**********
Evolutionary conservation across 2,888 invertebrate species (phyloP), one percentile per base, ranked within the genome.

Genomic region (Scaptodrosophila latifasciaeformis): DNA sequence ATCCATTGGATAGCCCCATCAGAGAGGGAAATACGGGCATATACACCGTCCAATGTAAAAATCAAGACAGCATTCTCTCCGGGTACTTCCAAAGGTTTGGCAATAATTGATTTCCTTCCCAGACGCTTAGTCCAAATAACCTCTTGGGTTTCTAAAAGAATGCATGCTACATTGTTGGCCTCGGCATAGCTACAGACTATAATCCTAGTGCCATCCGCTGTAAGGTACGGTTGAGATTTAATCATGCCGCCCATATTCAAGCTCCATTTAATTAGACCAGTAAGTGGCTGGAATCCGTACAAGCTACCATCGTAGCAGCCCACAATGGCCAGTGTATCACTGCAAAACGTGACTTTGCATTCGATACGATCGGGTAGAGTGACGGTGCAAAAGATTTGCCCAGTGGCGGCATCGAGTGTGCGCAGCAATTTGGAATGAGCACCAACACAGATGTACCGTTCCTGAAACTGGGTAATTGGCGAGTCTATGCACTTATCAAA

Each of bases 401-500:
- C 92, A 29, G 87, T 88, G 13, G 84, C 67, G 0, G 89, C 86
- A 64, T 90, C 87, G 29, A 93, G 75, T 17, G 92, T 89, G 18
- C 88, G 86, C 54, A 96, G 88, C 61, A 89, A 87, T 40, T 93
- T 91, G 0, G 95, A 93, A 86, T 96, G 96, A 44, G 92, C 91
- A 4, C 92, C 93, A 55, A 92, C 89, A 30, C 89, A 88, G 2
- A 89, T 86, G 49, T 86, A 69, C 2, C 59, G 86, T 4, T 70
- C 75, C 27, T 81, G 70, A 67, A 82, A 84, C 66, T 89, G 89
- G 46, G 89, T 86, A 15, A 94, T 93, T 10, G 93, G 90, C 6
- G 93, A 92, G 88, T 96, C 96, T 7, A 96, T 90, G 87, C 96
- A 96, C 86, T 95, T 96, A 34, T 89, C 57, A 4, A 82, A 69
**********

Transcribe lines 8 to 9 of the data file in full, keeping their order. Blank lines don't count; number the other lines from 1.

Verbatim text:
- A 4, C 92, C 93, A 55, A 92, C 89, A 30, C 89, A 88, G 2
- A 89, T 86, G 49, T 86, A 69, C 2, C 59, G 86, T 4, T 70